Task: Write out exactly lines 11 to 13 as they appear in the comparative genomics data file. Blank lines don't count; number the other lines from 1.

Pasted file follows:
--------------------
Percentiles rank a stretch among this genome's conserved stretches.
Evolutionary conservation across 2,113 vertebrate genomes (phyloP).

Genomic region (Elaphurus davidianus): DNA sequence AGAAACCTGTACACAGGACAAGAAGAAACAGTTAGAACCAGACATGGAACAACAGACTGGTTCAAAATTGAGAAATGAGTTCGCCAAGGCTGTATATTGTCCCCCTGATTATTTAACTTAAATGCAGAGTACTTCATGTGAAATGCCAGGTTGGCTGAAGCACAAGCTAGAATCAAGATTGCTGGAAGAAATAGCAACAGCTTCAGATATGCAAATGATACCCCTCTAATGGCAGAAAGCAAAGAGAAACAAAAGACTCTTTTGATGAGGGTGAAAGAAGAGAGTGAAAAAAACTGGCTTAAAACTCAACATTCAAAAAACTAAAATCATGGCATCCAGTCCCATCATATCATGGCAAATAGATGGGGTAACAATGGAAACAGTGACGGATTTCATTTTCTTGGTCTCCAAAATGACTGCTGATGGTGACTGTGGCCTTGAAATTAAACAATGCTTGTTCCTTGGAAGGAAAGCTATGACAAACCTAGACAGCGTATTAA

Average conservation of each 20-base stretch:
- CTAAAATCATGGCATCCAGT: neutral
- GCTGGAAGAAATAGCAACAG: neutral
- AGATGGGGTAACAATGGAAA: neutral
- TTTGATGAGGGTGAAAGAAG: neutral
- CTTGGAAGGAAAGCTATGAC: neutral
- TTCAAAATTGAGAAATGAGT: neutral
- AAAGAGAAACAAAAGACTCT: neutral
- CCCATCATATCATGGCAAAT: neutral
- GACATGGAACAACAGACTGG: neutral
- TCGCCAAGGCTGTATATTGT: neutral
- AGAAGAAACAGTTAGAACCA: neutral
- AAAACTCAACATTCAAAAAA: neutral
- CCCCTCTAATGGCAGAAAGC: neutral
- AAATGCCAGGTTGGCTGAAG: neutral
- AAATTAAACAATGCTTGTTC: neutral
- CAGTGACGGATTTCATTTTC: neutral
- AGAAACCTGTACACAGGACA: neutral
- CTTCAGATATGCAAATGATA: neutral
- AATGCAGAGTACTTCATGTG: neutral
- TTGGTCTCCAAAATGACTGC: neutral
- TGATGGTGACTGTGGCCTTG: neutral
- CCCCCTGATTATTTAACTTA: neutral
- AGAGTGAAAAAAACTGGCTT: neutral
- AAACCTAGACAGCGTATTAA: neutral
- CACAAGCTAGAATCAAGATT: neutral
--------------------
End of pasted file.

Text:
- AAAGAGAAACAAAAGACTCT: neutral
- CCCATCATATCATGGCAAAT: neutral
- GACATGGAACAACAGACTGG: neutral